There is always a Story.

Sometimes it’s not a very interesting story. Sometimes it hides itself from you, and sometimes it’s so buried in the weeds of poorly conceived presupposition that you have to get out a metaphorical brush hog to make any sense of it all. But you can take it on faith that there is always a Story.

I’m a technical writer by trade. You would think the craft of technical writing is all about— well— technique. Marching one word in front of the other from the start to the finish, and making sure they all line up in the correct order. Choosing vocabulary and policing acronyms. Herding commas, nurturing semicolons, recapturing run-on sentences. Describing things. Mundane, boring, everyday things that require procedures and user manuals and progress reports. It’s not literature, or even journalism. I have built a career out of writing the kinds of books that nobody in their right mind will ever want to read [0].

But there is always a Story.

If you have ever driven along the Kansas Turnpike between Emporia and El Dorado, you have passed through Chase County. Chase County is notable for being a very large patch of nothing halfway between No and Where, east of BFE. Pull your car over, hike to the top of one of those Flint Hills, and it is literally empty space as far as the eye can see. To the undiscerning eye, there is no There there. And yet William Least Heat Moon dug deep into Chase County and found 640 brilliant pages of Story, which he published as PrairyErth in 1999 [1]. I do the same thing on a smaller scale practically every working day [2].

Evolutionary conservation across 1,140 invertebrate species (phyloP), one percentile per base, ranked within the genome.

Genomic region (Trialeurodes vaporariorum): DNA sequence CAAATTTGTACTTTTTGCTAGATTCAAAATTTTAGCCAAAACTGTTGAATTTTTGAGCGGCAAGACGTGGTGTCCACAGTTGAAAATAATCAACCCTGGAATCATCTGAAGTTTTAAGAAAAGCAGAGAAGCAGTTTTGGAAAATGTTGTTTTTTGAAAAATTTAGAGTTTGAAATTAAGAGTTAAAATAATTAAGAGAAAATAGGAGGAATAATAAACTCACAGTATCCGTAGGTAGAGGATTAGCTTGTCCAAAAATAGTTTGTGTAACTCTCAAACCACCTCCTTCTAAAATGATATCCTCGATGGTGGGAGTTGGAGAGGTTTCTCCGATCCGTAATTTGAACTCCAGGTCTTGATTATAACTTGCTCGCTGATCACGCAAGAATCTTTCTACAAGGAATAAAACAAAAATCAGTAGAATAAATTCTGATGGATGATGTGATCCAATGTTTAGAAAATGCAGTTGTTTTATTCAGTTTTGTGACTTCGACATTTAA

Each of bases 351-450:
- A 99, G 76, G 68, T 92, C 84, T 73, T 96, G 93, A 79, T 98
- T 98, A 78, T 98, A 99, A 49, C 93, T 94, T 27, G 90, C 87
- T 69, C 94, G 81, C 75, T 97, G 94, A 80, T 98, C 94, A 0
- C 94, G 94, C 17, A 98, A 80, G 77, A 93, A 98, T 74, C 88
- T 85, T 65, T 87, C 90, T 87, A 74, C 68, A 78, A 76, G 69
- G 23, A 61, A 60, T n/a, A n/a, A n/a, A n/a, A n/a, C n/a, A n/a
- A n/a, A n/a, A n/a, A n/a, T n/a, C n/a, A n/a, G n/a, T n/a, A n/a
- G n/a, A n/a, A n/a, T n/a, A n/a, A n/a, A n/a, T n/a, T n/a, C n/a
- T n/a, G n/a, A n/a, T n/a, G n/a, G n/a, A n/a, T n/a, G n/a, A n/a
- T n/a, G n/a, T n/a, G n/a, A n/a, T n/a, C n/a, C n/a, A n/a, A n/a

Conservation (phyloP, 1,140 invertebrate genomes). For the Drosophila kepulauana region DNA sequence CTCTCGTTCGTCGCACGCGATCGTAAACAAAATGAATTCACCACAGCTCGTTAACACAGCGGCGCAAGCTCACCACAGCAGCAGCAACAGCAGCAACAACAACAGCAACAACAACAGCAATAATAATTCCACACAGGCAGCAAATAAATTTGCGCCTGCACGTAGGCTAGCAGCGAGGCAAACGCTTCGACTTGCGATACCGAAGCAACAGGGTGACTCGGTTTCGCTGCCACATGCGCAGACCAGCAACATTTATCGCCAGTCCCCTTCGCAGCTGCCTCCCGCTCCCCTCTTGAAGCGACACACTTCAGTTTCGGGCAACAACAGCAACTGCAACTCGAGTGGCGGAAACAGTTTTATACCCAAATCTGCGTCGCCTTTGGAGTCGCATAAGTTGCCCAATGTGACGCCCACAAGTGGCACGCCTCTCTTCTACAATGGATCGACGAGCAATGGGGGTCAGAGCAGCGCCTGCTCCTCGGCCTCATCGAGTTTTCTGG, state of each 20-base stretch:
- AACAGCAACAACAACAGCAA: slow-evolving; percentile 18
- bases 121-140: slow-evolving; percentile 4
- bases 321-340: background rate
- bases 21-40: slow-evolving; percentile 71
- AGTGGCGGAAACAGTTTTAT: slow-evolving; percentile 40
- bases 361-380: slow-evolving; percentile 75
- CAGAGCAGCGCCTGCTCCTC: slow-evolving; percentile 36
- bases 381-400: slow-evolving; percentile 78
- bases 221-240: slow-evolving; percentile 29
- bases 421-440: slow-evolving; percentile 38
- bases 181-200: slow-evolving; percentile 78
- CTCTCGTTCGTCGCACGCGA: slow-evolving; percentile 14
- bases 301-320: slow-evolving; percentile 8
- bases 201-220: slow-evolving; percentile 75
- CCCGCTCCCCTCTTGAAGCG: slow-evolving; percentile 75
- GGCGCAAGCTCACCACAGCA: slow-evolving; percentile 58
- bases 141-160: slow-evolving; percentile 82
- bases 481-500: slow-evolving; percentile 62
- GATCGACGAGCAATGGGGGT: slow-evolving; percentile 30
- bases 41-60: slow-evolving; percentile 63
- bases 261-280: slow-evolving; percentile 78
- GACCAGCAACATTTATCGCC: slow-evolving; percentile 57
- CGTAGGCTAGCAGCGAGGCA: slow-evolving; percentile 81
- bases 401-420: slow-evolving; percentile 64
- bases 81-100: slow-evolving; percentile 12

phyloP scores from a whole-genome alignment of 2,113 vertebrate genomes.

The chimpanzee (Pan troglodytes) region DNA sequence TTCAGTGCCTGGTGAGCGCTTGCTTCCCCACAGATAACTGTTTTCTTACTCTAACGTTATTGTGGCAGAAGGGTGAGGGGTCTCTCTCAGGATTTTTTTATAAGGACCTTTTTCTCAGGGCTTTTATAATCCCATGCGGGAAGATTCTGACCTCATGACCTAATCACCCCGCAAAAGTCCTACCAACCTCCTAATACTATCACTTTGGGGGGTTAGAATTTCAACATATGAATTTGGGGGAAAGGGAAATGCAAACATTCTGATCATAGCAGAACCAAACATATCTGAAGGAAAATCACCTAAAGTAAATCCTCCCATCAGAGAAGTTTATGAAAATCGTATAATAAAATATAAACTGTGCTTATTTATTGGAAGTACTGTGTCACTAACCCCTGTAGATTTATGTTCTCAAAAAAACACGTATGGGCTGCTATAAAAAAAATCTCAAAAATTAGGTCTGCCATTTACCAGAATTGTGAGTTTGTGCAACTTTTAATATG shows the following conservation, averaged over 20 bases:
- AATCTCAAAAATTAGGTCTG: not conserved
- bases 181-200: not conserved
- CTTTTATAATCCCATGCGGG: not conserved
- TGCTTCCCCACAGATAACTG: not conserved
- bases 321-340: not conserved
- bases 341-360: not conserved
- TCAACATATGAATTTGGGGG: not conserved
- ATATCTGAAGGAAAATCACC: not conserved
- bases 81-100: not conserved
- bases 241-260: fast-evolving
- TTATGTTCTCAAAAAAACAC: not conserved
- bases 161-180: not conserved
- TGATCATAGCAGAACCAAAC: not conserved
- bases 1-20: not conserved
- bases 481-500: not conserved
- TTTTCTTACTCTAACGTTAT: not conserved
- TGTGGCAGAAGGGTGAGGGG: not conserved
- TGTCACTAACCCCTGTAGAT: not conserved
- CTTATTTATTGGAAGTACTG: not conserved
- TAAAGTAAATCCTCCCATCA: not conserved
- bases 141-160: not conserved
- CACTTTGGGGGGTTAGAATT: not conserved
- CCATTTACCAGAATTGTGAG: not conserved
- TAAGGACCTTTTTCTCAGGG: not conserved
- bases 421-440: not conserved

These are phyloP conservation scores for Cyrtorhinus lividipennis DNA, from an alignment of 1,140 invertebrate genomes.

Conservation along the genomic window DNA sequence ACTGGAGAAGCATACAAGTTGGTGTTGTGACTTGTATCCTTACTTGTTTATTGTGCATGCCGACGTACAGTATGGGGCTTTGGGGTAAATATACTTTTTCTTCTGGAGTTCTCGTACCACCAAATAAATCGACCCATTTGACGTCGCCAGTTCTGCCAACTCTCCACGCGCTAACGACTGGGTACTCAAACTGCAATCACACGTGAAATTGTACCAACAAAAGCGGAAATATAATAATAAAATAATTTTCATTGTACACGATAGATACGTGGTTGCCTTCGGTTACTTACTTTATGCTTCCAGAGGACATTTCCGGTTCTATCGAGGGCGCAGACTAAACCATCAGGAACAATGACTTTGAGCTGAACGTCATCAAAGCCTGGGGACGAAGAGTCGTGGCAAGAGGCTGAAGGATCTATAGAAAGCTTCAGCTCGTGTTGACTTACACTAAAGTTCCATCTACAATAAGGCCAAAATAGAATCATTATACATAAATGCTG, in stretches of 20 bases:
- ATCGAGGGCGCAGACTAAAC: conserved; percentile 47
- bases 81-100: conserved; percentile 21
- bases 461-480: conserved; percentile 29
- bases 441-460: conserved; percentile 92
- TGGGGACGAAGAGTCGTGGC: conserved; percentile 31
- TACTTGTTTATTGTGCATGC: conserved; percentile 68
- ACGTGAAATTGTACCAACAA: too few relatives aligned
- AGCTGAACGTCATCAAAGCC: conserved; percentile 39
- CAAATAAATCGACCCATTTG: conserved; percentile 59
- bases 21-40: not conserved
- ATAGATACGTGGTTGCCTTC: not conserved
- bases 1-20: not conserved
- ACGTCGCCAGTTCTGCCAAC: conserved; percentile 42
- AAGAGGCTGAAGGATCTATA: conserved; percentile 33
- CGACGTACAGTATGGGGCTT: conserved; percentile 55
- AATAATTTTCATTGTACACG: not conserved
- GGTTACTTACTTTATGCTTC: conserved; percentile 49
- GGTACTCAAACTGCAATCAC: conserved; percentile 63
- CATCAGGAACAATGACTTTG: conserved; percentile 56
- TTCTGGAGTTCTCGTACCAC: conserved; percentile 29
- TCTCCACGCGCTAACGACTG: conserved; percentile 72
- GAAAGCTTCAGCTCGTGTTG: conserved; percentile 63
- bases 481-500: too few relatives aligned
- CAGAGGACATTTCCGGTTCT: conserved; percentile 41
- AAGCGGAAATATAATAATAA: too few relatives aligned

Humans are Storytelling creatures. Stories form the operating systems of our psyches and our culture. We don’t work right without Stories. Writing, even technical writing, is about discovering and revealing those Stories; to our readers, certainly, but first of all to ourselves.

Sometimes the Story I find is not the one I was looking for. Sometimes, unfortunately, it is not the Story I am being paid to write, and I must abandon it. And far, far too often there are critical pieces missing from the Story where no matter how much I research I am forced to throw up my hands and admit my ignorance. Count your blessings, fiction writers, and make offerings to your gods that you have the privilege of Making Shit Up!

In the end, it is always and only about the Story.

[0] It pays the bills.
[1] Go read it. I’ll wait.
[2] The rest of the time is meetings and dentist appointments.

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